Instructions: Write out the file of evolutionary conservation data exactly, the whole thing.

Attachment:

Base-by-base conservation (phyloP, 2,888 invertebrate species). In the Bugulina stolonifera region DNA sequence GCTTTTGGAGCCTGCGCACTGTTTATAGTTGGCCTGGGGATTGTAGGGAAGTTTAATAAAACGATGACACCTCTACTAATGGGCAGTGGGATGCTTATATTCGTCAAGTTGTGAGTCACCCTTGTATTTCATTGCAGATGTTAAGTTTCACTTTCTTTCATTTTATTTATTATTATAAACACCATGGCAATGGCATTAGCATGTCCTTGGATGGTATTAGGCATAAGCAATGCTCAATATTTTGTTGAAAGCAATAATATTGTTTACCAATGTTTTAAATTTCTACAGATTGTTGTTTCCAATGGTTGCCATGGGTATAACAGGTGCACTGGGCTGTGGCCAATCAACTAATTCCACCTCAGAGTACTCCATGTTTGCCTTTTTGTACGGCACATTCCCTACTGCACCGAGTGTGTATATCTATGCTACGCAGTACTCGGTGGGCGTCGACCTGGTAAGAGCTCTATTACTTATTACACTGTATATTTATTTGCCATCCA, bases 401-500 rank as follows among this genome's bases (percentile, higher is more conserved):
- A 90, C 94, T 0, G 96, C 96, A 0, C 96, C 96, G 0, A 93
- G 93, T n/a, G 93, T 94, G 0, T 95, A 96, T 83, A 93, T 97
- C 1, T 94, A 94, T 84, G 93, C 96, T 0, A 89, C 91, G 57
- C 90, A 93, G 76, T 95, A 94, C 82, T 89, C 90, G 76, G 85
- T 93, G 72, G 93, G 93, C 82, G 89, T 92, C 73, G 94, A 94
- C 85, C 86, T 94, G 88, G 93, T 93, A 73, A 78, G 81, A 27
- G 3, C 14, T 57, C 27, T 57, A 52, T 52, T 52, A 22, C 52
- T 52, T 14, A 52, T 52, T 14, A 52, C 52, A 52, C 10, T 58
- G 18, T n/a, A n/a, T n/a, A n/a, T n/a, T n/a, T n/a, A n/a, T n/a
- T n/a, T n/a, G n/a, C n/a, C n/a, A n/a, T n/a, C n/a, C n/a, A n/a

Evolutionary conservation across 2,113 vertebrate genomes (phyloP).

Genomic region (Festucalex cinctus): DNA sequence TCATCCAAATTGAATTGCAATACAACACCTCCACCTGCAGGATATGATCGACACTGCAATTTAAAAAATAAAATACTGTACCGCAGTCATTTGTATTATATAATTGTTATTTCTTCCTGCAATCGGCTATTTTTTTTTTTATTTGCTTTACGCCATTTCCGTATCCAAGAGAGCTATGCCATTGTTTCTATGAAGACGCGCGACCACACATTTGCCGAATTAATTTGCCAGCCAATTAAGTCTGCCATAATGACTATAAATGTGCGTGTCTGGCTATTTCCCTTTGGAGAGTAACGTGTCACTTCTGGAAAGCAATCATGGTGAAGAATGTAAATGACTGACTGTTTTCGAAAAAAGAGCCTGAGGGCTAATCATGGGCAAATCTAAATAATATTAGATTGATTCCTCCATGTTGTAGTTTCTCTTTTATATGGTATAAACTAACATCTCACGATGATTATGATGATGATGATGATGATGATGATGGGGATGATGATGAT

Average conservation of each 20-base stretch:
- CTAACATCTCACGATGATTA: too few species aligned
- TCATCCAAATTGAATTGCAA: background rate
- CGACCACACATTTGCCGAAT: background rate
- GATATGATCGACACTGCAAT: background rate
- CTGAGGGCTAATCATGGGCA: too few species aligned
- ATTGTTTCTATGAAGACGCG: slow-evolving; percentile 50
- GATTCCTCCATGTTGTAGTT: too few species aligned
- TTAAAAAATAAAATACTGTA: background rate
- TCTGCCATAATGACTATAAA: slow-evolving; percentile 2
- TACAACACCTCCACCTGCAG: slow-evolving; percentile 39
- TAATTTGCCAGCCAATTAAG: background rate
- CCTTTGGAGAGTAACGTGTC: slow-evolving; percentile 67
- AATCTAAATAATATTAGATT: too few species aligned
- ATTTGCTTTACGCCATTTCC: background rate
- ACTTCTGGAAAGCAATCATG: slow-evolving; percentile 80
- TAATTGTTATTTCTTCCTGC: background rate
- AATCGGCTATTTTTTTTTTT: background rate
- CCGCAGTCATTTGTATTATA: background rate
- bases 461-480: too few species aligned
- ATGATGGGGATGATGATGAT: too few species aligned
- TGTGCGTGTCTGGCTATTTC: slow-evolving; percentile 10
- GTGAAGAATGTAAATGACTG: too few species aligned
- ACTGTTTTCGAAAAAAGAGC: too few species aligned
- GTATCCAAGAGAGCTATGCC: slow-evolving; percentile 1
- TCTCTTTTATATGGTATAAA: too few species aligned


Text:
Base-by-base conservation (phyloP, 2,888 invertebrate species). In the Bugulina stolonifera region DNA sequence GCTTTTGGAGCCTGCGCACTGTTTATAGTTGGCCTGGGGATTGTAGGGAAGTTTAATAAAACGATGACACCTCTACTAATGGGCAGTGGGATGCTTATATTCGTCAAGTTGTGAGTCACCCTTGTATTTCATTGCAGATGTTAAGTTTCACTTTCTTTCATTTTATTTATTATTATAAACACCATGGCAATGGCATTAGCATGTCCTTGGATGGTATTAGGCATAAGCAATGCTCAATATTTTGTTGAAAGCAATAATATTGTTTACCAATGTTTTAAATTTCTACAGATTGTTGTTTCCAATGGTTGCCATGGGTATAACAGGTGCACTGGGCTGTGGCCAATCAACTAATTCCACCTCAGAGTACTCCATGTTTGCCTTTTTGTACGGCACATTCCCTACTGCACCGAGTGTGTATATCTATGCTACGCAGTACTCGGTGGGCGTCGACCTGGTAAGAGCTCTATTACTTATTACACTGTATATTTATTTGCCATCCA, bases 401-500 rank as follows among this genome's bases (percentile, higher is more conserved):
- A 90, C 94, T 0, G 96, C 96, A 0, C 96, C 96, G 0, A 93
- G 93, T n/a, G 93, T 94, G 0, T 95, A 96, T 83, A 93, T 97
- C 1, T 94, A 94, T 84, G 93, C 96, T 0, A 89, C 91, G 57
- C 90, A 93, G 76, T 95, A 94, C 82, T 89, C 90, G 76, G 85
- T 93, G 72, G 93, G 93, C 82, G 89, T 92, C 73, G 94, A 94
- C 85, C 86, T 94, G 88, G 93, T 93, A 73, A 78, G 81, A 27
- G 3, C 14, T 57, C 27, T 57, A 52, T 52, T 52, A 22, C 52
- T 52, T 14, A 52, T 52, T 14, A 52, C 52, A 52, C 10, T 58
- G 18, T n/a, A n/a, T n/a, A n/a, T n/a, T n/a, T n/a, A n/a, T n/a
- T n/a, T n/a, G n/a, C n/a, C n/a, A n/a, T n/a, C n/a, C n/a, A n/a

Evolutionary conservation across 2,113 vertebrate genomes (phyloP).

Genomic region (Festucalex cinctus): DNA sequence TCATCCAAATTGAATTGCAATACAACACCTCCACCTGCAGGATATGATCGACACTGCAATTTAAAAAATAAAATACTGTACCGCAGTCATTTGTATTATATAATTGTTATTTCTTCCTGCAATCGGCTATTTTTTTTTTTATTTGCTTTACGCCATTTCCGTATCCAAGAGAGCTATGCCATTGTTTCTATGAAGACGCGCGACCACACATTTGCCGAATTAATTTGCCAGCCAATTAAGTCTGCCATAATGACTATAAATGTGCGTGTCTGGCTATTTCCCTTTGGAGAGTAACGTGTCACTTCTGGAAAGCAATCATGGTGAAGAATGTAAATGACTGACTGTTTTCGAAAAAAGAGCCTGAGGGCTAATCATGGGCAAATCTAAATAATATTAGATTGATTCCTCCATGTTGTAGTTTCTCTTTTATATGGTATAAACTAACATCTCACGATGATTATGATGATGATGATGATGATGATGATGGGGATGATGATGAT

Average conservation of each 20-base stretch:
- CTAACATCTCACGATGATTA: too few species aligned
- TCATCCAAATTGAATTGCAA: background rate
- CGACCACACATTTGCCGAAT: background rate
- GATATGATCGACACTGCAAT: background rate
- CTGAGGGCTAATCATGGGCA: too few species aligned
- ATTGTTTCTATGAAGACGCG: slow-evolving; percentile 50
- GATTCCTCCATGTTGTAGTT: too few species aligned
- TTAAAAAATAAAATACTGTA: background rate
- TCTGCCATAATGACTATAAA: slow-evolving; percentile 2
- TACAACACCTCCACCTGCAG: slow-evolving; percentile 39
- TAATTTGCCAGCCAATTAAG: background rate
- CCTTTGGAGAGTAACGTGTC: slow-evolving; percentile 67
- AATCTAAATAATATTAGATT: too few species aligned
- ATTTGCTTTACGCCATTTCC: background rate
- ACTTCTGGAAAGCAATCATG: slow-evolving; percentile 80
- TAATTGTTATTTCTTCCTGC: background rate
- AATCGGCTATTTTTTTTTTT: background rate
- CCGCAGTCATTTGTATTATA: background rate
- bases 461-480: too few species aligned
- ATGATGGGGATGATGATGAT: too few species aligned
- TGTGCGTGTCTGGCTATTTC: slow-evolving; percentile 10
- GTGAAGAATGTAAATGACTG: too few species aligned
- ACTGTTTTCGAAAAAAGAGC: too few species aligned
- GTATCCAAGAGAGCTATGCC: slow-evolving; percentile 1
- TCTCTTTTATATGGTATAAA: too few species aligned